LITTLE ROCK, Ark. — Jefferson Thomas was fast and athletic and often played pickup basketball with white students while growing up in Little Rock in the 1950s.
But when Thomas became one of nine black students to integrate Arkansas' largest high school, many of his basketball buddies weren't happy to see him in their classes.
"One of them said, 'Well I don't mind playing basketball or football with you or anything. You guys are good at sports. Everybody knows that, but you're just not smart enough to sit next to me in the classroom,'" Thomas recalled years later.
The pioneer in school desegregation died Sunday at an extended-care living facility in Columbus, Ohio, of pancreatic cancer at age 67, according to Carlotta Walls LaNier, who also enrolled at Central High School in 1957 and is president of the Little Rock Nine Foundation.
The integration fight was a first real test of the federal government's resolve to enforce a 1954 Supreme Court order outlawing racial segregation in the nation's public schools. After Gov. Orval Faubus sent National Guard troops to block Thomas and eight other students from entering the school, President Dwight Eisenhower ordered in the Army's 101st Airborne Division.
Soldiers stood in the school halls and escorted the students as they went from classroom to classroom.
Each of the Little Rock Nine received Congressional Gold Medals shortly after the 40th anniversary of their enrollment. President Bill Clinton presented the medals in 1999 to Thomas, LaNier, Melba Patillo Beals, Minnijean Brown Trickey, Elizabeth Eckford, Ernest Green, Gloria Ray Karlmark, Terrence Roberts and Thelma Mothershed Wair.
Clinton issued a statement Monday, calling Thomas "a true hero, a fine public servant, and profoundly good man."
"Jefferson and I had a long visit when he came to my Presidential Center for the 50th anniversary in 2007, and I was struck again by his quiet dignity and kindness. America is a stronger, more diverse, and more tolerant nation because of the life he lived and the sacrifices he made," Clinton said.
In 2008, then President-elect Barack Obama sent Thomas and other members of the Little Rock Nine special invitations to his inauguration as the nation's first black president. During his campaign, he had said the Little Rock Nine's courage in desegregating Central High helped make the opportunities in his life possible.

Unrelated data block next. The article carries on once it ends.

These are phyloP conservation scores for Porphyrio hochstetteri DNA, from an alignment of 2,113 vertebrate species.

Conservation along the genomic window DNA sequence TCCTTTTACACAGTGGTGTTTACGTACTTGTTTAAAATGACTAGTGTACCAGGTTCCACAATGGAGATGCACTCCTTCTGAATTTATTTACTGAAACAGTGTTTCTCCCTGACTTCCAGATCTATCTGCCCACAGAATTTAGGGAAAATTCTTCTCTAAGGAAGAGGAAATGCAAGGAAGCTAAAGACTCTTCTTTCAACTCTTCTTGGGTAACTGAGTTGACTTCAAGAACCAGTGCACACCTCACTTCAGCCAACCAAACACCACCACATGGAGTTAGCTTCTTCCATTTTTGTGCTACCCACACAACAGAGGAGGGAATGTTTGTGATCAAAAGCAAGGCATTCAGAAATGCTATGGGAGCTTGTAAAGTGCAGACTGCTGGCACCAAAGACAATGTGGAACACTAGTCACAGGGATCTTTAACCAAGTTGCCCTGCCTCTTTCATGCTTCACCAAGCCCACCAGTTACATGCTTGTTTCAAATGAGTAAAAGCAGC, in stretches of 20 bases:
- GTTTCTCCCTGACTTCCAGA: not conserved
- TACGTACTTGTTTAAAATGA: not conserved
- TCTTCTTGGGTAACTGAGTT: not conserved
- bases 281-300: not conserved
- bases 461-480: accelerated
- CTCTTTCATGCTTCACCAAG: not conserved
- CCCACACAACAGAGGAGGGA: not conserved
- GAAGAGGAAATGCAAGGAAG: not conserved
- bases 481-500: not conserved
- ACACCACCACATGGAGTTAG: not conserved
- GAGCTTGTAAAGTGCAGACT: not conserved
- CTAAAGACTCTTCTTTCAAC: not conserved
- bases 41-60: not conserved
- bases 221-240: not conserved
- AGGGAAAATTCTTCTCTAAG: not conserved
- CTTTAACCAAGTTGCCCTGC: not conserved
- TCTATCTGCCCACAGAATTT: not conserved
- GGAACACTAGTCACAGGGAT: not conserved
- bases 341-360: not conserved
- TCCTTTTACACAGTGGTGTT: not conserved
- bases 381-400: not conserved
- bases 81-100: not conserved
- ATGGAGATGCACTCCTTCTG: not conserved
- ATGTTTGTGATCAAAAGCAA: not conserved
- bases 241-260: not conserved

"Even at such a young age, he had the courage to risk his own safety, to defy a governor and a mob, and to walk proudly into that school even though it would have been far easier to give up and turn back," Obama said in a statement Monday. "Our nation owes Mr. Thomas a debt of gratitude for the stand he took half a century ago, and the leadership he showed in the decades since."
Thomas played a number of sports and was on the track team in junior high school. Beals said he was nicknamed "Roadrunner, because he was so fast. You could sometimes avoid danger by running fast."
She said by phone from her home in California that Thomas always seemed to bring a light moment to the crisis.
"He was funny, he had a most extraordinary sense of humor. He did sustain an enormous amount of damage and pain during the Little Rock crisis, but no matter what, he always had something refreshing and funny to say," she said. "It could be the most horrible day and he would say 'Yes, but how are you dressed and are you smiling?'"
Thomas also brought a bit of levity to the 2007 commemoration marking the 50th anniversary of the integration fight – letting the audience know how angry LaNier was with him when he stood up and cheered at a Central High Tigers pep rally.
Thomas thought the white students were carrying the school flag and yelling the school cheer. He said LaNier glared at him and later set him straight: It was the Confederate flag, and the students were singing "Dixie."
The youngest of seven children, Thomas served in the U.S. Army in Vietnam after graduation. He later earned a bachelor's degree in business administration from Los Angeles State College and worked as an accounting clerk with the U.S. Department of Defense, retiring in 2004.
Following the 2008 election, Thomas said in an interview that he supported Hillary Rodham Clinton in the Ohio primary and he also liked former Arkansas Gov. Mike Huckabee, who made a bid for the Republican nomination.
"It would have been a hard decision for me to make if Huckabee was running against Obama," Thomas added.
Still, he said, he was overjoyed with Obama's victory.
"This was really the nonviolent revolution," Thomas said. "We went and cast our ballots and the ballots were counted this time."